Air travel is expected to see a boost, as the U.S. has opened its airports to any international travelers who are fully vaccinated against COVID-19. Since last year, people without U.S. citizenship, green cards, or special exemptions have been barred from traveling to the U.S.
Jet Fuel Demand
Global air traffic has been increasing since Feb 2020 but has stalled several times due to increasing coronavirus cases and the resulting travel restrictions or lockdowns. Data from flight radar24.com shows that the number of global flights is averaging 193,841/day, only 11,773 (5%) shy of the September 2019 avg.
Flights in the U.S. have slowed since reaching a peak during the summer travel season in July. The Transportation Security Administration (TSA) tracks the number of passengers that go through its security checkpoints each day (shown in the chart below). This number may serve as a general indicator for U.S. air travel activity. During July, the average number of passengers in the U.S. was just above 2 million, a post-pandemic high. The number of passengers is averaging 1.7 million so far in September.
The number of passengers is still averaging 537k below the September 2019 average, and this has been the case over the last several months. For example, in July and August, the average number was 526k and 557k below their respective months in 2019. So while air travel has increased, it is still well below pre-pandemic levels.
The increase in demand for air travel has helped U.S. jet fuel prices stage a modest recovery over the past few months. The U.S. Gulf Coast jet fuel benchmark (Gulf Coast Jet 54) is now at 204 CPG., its highest level since November 2018. The rally in crude prices is partly to blame as WTI has already recovered strongly and sustained near levels not seen in several years.
The crack spread serves as an effective proxy for unlinking the two as it represents the rough value gained by refining a product. If the underlying refined product rally outpaces the cost of its input, in this case, WTI, then the profitability for a refiner would theoretically increase. Over the past few months, the USGC JET 54 to NYMEX WTI crack has widened and is now at its highest level since January 2020, before the pandemic began.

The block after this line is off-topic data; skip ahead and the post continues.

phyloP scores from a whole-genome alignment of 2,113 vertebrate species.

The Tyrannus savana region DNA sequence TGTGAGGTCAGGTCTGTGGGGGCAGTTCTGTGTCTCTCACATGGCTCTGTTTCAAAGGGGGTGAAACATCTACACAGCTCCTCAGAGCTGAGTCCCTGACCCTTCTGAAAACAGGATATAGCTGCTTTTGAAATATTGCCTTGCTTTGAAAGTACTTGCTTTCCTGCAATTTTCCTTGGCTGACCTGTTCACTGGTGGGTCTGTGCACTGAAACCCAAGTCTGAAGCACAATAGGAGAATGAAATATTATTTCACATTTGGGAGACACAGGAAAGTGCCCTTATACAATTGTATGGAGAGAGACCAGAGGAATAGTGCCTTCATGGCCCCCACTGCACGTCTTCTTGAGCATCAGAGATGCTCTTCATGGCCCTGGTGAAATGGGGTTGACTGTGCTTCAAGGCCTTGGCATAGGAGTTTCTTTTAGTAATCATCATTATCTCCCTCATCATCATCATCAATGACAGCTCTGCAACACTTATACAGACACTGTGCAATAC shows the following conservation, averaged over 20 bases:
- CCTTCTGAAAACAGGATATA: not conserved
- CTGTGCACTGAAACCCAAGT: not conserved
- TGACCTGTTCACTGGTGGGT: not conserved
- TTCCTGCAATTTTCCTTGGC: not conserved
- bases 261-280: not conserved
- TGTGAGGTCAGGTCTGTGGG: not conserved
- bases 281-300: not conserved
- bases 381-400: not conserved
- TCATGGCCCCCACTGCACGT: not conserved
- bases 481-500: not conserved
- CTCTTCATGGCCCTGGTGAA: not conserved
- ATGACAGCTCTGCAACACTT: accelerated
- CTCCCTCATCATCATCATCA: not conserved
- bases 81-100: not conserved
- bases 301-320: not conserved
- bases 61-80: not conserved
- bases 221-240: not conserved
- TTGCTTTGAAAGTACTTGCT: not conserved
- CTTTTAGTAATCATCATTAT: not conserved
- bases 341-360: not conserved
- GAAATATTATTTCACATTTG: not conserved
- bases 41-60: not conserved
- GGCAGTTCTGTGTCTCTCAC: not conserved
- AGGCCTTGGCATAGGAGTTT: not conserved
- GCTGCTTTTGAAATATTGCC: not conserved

The recovery in demand and widening crack is reflected in the EIA’s jet-kerosene product-supplied data. The stat can be used to gauge consumption in the U.S., and in recent weeks consumption has been just shy of pre-pandemic levels. The chart shows the pace at which jet fuel consumption has increased since reaching a bottom last May during the COVID lockdowns.
Jet fuel consumption, like gasoline and other transportation fuels, has a seasonal element to it. When comparing the average in September so far to September 2019, the U.S. is still consuming 150 MBbl/d less, which is the smallest average deficit to a month in 2019 so far this year.
Jet fuel has been the primary laggard among refined products as gasoline and distillate consumption have both reached pre-pandemic levels. However, once the restrictions on international travel to the U.S. end in November, it may help push jet fuel consumption closer to where it was before the pandemic, which would also bode well for crude and jet fuel prices.